“Where there is no substantial question whether a valid agreement [to arbitrate] was made or complied with, . . .the court shall direct the parties to arbitrate” and its order “shall operate to stay a pending. . .action” (CPLR 7503[a] [emphasis added]). Once a valid arbitration agreement is identified, an arbitration should only be stayed “when the sole matter sought to be submitted to arbitration is clearly beyond the arbitrator’s power” (Silverman v Benmor Coats, 61 NY2d 299, 309 [1984] [emphasis added]). Further, where “arbitrable and nonarbitrable claims are inextricably interwoven, the proper course is to stay judicial proceedings pending completion of the arbitration, particularly where. . .the determination of issues in arbitration may well dispose of nonarbitrable matters” (Cohen v Ark Asset Holdings, 268 AD2d 285, 286 [1st Dept 2000]; see also Lake Harbor Advisors, LLC v Settlement Servs. Arbitration and Mediation, Inc., 175 AD3d 479 [2d Dept 2019]; Monotube Pile Corp. v Pile Foundation Constr. Corp., 269 AD2d 531 [2d Dept 2000]).

There is no dispute that there is a valid agreement between the parties to arbitrate any dispute regarding unpaid fees. Thus, the court must compel arbitration of defendants’ claim for unpaid fees and stay this action pending completion of the arbitration (CPLR 7503[a]). Moreover, because plaintiff’s nonarbitrable malpractice claim is inextricably intertwined with the arbitrable claim for unpaid fees, the proper course is to stay the action pending completion of the arbitration (see Cohen, 268 AD2d at 286[*2]Lake Harbor Advisors, LLC, 175 AD3d at 479; Monotube Pile Corp., 269 AD2d at 531).

To the extent plaintiff argues that it cannot be forced to arbitrate its malpractice claim because it did not explicitly agree to do so, both the First and Second Departments have clearly found that a nonarbitrable issue can be decided in an arbitration when it is inextricably intertwined with an arbitrable issue, particularly where, as here, the determination of the arbitrable unpaid fees claim may dispose of the nonarbitrable malpractice claim (see Cohen, 268 AD2d at 286; Lake Harbor Advisors, LLC, 175 AD3d at 480; Monotube Pile Corp., 269 AD2d at 531-532).”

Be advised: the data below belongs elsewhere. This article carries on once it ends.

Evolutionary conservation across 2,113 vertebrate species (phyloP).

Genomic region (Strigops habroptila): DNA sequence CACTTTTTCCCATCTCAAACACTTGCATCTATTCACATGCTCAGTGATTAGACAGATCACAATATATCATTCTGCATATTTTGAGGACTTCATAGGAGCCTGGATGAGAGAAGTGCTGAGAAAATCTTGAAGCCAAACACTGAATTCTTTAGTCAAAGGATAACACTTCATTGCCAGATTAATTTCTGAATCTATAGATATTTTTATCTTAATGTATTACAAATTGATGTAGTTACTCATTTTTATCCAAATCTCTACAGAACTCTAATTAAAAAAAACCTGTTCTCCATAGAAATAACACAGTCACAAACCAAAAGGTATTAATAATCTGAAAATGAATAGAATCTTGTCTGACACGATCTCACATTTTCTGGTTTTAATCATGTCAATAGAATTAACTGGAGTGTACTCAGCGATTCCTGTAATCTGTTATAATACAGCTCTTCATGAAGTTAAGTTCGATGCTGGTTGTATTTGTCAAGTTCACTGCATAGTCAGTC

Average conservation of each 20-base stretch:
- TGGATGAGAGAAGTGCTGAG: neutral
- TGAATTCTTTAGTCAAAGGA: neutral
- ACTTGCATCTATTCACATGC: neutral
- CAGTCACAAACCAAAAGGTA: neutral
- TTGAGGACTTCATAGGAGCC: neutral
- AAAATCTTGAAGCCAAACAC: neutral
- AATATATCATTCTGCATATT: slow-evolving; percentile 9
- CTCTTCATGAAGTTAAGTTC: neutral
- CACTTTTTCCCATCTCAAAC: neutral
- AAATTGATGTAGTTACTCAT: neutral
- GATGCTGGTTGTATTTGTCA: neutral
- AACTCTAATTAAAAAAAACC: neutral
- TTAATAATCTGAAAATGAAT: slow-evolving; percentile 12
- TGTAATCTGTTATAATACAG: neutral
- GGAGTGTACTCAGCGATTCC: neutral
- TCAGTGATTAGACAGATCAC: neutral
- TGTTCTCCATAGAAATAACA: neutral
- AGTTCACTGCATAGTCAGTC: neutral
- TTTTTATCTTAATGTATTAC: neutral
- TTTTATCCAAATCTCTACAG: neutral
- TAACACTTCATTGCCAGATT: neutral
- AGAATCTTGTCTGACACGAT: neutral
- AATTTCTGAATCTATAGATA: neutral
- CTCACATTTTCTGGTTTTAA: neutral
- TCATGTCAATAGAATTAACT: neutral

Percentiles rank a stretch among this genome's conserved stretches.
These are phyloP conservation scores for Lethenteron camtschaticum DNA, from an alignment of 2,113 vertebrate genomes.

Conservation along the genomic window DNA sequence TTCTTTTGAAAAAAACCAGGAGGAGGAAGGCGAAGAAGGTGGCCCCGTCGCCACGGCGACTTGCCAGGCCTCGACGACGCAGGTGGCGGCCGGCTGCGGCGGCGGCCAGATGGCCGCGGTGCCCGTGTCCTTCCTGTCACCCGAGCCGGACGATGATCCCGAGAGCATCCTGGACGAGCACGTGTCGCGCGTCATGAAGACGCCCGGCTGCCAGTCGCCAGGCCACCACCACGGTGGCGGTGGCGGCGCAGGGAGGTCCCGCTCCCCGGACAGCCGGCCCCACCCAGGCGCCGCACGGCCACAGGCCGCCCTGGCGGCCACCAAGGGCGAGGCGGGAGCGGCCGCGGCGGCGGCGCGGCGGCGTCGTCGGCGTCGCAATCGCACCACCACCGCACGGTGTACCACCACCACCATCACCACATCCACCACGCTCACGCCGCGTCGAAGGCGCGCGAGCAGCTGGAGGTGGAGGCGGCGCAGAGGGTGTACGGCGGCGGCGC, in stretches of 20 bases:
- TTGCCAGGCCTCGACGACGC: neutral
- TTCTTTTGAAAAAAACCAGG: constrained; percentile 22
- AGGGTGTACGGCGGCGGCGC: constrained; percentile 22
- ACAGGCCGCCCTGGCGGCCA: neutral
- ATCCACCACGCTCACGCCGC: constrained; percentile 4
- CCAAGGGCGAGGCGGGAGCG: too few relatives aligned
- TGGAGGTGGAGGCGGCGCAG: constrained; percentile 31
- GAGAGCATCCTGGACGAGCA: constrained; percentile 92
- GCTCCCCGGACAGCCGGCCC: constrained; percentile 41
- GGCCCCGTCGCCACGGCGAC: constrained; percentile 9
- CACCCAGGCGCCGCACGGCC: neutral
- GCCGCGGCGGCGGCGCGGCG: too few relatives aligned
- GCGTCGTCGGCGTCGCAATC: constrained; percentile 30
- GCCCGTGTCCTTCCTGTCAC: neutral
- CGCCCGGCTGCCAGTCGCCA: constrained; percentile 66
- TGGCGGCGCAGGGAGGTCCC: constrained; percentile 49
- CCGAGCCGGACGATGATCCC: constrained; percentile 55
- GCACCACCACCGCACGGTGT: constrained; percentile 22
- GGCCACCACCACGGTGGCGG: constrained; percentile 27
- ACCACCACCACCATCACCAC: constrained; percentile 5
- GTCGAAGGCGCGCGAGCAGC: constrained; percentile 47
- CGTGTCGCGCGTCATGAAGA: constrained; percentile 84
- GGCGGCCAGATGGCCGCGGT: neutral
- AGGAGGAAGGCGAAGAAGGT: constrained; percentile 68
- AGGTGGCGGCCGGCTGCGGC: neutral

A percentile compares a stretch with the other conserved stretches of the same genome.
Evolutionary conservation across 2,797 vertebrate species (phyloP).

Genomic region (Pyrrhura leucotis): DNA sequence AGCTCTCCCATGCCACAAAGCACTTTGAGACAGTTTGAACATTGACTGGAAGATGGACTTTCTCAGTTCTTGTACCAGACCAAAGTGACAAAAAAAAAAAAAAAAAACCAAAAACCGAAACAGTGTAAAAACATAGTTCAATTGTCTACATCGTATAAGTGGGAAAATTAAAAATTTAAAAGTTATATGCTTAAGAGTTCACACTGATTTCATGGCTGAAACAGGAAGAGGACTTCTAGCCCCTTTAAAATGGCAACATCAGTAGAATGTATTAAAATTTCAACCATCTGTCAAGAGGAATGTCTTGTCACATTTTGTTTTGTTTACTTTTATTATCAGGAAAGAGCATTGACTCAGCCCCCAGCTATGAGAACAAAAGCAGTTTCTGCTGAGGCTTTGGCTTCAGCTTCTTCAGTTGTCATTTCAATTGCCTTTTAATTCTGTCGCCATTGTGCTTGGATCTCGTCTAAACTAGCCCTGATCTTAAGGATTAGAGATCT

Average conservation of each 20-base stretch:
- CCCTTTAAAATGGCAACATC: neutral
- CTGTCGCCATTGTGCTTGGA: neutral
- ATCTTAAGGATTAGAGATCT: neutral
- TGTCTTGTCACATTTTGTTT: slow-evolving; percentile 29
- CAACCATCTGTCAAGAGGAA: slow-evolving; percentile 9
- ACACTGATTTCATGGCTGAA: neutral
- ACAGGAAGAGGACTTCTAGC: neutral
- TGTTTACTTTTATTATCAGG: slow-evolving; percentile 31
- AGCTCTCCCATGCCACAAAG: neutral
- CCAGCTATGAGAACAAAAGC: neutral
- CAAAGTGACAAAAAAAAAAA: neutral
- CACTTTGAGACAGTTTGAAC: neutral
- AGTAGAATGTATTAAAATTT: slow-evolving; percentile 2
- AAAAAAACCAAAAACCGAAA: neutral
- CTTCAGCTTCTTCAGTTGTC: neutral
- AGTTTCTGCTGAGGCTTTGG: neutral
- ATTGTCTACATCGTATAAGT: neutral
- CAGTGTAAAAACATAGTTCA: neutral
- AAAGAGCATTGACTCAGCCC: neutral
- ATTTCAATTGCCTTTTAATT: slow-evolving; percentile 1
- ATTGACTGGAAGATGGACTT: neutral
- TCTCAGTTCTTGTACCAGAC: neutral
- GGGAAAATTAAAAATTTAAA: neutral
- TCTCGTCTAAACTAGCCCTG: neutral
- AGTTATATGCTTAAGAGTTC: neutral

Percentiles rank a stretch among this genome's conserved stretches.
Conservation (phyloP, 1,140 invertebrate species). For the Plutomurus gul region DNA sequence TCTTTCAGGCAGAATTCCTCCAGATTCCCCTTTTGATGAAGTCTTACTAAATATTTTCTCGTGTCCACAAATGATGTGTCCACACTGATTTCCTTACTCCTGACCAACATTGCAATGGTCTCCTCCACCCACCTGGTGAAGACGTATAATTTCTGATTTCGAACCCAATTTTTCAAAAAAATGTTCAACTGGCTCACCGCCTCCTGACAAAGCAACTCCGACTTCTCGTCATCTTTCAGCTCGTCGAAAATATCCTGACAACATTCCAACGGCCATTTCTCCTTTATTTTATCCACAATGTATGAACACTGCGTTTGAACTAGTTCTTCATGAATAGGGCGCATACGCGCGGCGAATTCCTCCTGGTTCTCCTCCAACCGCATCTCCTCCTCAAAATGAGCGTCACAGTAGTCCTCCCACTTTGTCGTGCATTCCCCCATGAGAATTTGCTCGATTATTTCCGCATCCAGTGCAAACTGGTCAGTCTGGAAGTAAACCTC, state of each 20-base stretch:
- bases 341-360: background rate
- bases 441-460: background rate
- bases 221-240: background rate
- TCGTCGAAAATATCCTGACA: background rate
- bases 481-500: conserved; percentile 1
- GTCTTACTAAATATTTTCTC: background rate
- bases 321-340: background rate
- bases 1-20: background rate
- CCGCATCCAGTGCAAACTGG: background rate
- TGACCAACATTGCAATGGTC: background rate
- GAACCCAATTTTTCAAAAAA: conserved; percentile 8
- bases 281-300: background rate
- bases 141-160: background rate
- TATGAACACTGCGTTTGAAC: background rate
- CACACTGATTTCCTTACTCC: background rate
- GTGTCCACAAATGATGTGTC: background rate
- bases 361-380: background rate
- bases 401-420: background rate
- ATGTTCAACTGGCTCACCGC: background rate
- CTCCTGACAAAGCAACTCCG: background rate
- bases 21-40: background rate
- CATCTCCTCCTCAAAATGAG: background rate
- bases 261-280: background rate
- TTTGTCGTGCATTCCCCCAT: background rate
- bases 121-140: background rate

Scarola Malone & Zubatov LLP v Ellner  2021 NY Slip Op 31199(U) April 8, 2021 Supreme Court, New York County Docket Number: 651324/2017 Judge: Anthony Cannataro pits a “sophisticated businessman, with degrees from Wharton and the University of Chicago” against the attorneys in a legal malpractice counterclaim.  Sophisticated businessman loses.

“Where a sophisticated client imposes a strategic decision on counsel, the client’s action absolves the attorney from liability for malpractice (Town of North Hempstead v Winston & Strawn, LLP, 28 AD3d 746 [2006]; Stolmeier v Fields, 280 AD2d 342 [2001]). Additionally, with regard to strategic decisions “the selection of one among several
reasonable courses of action does not constitute malpractice” (Rosner v Paley, 65 NY2d 736, 738 [1985]). “Attorneys may select among reasonable courses of action in prosecuting their clients’ cases without thereby committing malpractice … so that a purported malpractice claim that amounts only to a client’s criticism of counsel’s strategy may be dismissed” (Dweck Law Firm, LLP v Mann, 283 AD2d 292, 293 [2001 ]). Hindsight arguments concerning selection of one of several reasonable courses of action do not state a viable cause of action for malpractice (Brookwood Cos., Inc. v Alston & Bird LLP, 146 AD3d 662, 667 [2017]).

In this case, the Lightbox defendants’ counterclaims stem from the Scarola firm’s representation of them in a business dispute and litigation related to a joint venture agreement between the Lightbox defendants and a nonparty entity named 3rd Home Limited. The counterclaims allege that the Scarola firm made several mistakes during the course of its representation of the Lightbox defendants, specifically: failing to advise the Lightbox defendants to accept a potential buyout from 3rd Home Limited; recommending that the Lightbox defendants litigate in an “uber aggressive” manner rather than advising them to settle, causing the Lightbox defendants to “waste” money Lightbox’ s allegations relate primarily to strategic decisions made during the course of the Scarola firm’s representation. Regarding the allegations that the Scarola firm took an overly aggressive approach, the documentary evidence shows that the